What would Superman do? A question probably everyone has heard and/or asked at least once in their lifetime.
I’m no different. Superman around my childhood wasn’t about the hero he truly was, it was about his strength and the fact that he wore trunks on the outside. Ever since “Action Comics no.1,” Superman was an icon for a good physicality. I’d watch a ton of Bollywood action films where the stars would probably call themselves Superman because of the daring action sequences. My introduction was pretty much the same with the occasional taunting of trunks.
However, because of being so much into the idea of him, my dad brought me a VCD of Max Fleischer’s Superman cartoons, which were a major obsession for me.
After having a visual idea of who Superman was and how strong he truly is, my dad would, without actually knowing the phrase, use it still to motivate me to take good care of myself.
“It’s cold. Superman would wear an extra jacket to stay warm,” my dad would exclaim. “You want to be like Superman? Well, he eats vegetables. You gotta do the same.”
In many ways, my father defined Superman for me. He is completely oblivious of the hero and yet somehow managed to give me the idea of him and, after all these years, when I look back, I believe that is how he truly became an icon.
But icons don’t last without evolution. Today, I possibly wouldn’t see Superman or any other hero the same way as I did a long time ago. I’m evolving and I’d expect no less from my heroes. Back in the day, it was one episode at a time. Now, it has evolved to one arc at a time, which is great considering how cinema isn’t being limited to one thing but rather trying to play around with the same thing in a much bigger sandbox.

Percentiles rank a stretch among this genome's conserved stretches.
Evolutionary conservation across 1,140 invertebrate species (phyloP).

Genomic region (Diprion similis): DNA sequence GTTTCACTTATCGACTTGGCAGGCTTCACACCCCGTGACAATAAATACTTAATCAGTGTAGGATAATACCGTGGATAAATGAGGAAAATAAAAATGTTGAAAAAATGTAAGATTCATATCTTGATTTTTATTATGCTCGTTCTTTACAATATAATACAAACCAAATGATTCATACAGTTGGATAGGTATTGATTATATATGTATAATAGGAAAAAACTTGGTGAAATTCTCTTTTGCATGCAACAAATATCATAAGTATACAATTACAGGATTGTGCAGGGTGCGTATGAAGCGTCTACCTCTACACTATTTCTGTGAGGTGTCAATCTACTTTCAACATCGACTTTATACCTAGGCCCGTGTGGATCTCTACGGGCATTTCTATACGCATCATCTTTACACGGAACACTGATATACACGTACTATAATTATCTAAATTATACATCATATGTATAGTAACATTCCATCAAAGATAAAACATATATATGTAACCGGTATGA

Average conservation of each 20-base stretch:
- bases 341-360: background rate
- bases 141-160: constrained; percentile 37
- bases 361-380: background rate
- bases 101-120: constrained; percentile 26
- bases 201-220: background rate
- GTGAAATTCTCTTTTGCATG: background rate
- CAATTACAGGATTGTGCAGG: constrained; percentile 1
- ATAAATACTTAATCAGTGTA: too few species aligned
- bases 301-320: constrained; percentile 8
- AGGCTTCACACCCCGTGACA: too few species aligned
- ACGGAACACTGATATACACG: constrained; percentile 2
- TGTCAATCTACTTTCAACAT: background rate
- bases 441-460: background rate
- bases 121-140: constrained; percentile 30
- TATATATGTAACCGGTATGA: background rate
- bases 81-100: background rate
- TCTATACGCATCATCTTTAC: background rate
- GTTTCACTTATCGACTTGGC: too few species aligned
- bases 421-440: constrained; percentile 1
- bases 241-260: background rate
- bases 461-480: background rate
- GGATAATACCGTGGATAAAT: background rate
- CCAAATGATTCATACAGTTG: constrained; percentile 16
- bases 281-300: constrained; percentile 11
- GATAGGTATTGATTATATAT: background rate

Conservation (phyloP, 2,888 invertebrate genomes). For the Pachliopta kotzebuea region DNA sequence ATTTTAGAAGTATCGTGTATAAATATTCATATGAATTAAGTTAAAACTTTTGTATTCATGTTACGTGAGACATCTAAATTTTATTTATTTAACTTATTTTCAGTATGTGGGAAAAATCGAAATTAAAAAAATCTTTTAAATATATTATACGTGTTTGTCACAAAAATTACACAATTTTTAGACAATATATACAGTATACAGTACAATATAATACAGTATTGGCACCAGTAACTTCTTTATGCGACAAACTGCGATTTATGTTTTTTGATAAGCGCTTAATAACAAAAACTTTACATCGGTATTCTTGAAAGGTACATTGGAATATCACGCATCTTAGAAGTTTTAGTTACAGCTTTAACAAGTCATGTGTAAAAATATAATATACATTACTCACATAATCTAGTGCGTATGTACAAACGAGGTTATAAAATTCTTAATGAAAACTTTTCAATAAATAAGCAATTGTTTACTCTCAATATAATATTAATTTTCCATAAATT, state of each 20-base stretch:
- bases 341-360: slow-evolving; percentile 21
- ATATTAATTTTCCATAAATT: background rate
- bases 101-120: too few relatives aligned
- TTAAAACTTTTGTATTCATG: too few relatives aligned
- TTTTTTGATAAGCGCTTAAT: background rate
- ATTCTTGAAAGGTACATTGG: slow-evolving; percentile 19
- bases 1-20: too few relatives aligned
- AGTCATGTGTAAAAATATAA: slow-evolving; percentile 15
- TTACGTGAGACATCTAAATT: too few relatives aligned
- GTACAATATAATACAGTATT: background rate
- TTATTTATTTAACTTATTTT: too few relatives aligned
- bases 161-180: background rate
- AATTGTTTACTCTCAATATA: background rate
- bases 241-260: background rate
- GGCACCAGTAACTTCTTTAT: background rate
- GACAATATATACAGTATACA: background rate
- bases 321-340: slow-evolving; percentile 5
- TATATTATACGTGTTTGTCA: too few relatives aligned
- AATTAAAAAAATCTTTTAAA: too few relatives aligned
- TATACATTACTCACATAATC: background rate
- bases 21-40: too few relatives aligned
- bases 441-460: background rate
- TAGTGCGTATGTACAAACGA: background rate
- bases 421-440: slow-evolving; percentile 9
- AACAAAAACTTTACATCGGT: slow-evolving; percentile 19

When “Man of Steel” came out, I was too young to acknowledge the fact that the story was about Superman. I’m used to him being in action sequences and stories around seven minutes long. Why am I being forced to see half an hour of unnecessary Krypton sequences and no Superman for at least about an hour or so into the movie? So, it was pretty evident back then, for me, that I was not ready.
Another two years passed by. I was more active on Facebook, which is where I first learned about “Batman vs. Superman.” Back then, it was just Spider-Man and Batman (obviously). I’d love the discussions around Ben Affleck’s casting as the new Batman and what it truly meant for Bale. I’d create short stories centered on Bale because I believed he’d always be my Batman, and if given the chance, how would I bring the character to life? This was all before I was introduced to “The Dark Knight” and “The Dark Knight Rises.” My intellectual enlightenment was nigh!
I remember being blown away by how amazing and dark the “Batman vs. Superman” trailer felt. I knew I’d watch it from day one. And before I actually saw the film, as I had never seen “Man of Steel” completely, I had no idea that Henry Cavill was Superman, or, as a matter of fact, who Cavill was.
More than likely, I never watched “Man of Steel” because of the bootleg version I saw. But when “BvS”Batman vs. Superman” came out, that truly was the moment (I’d say) I was blown away by a film. I felt a sensation that wasn’t pure joy but rather a sense of satisfaction one expects from a real story.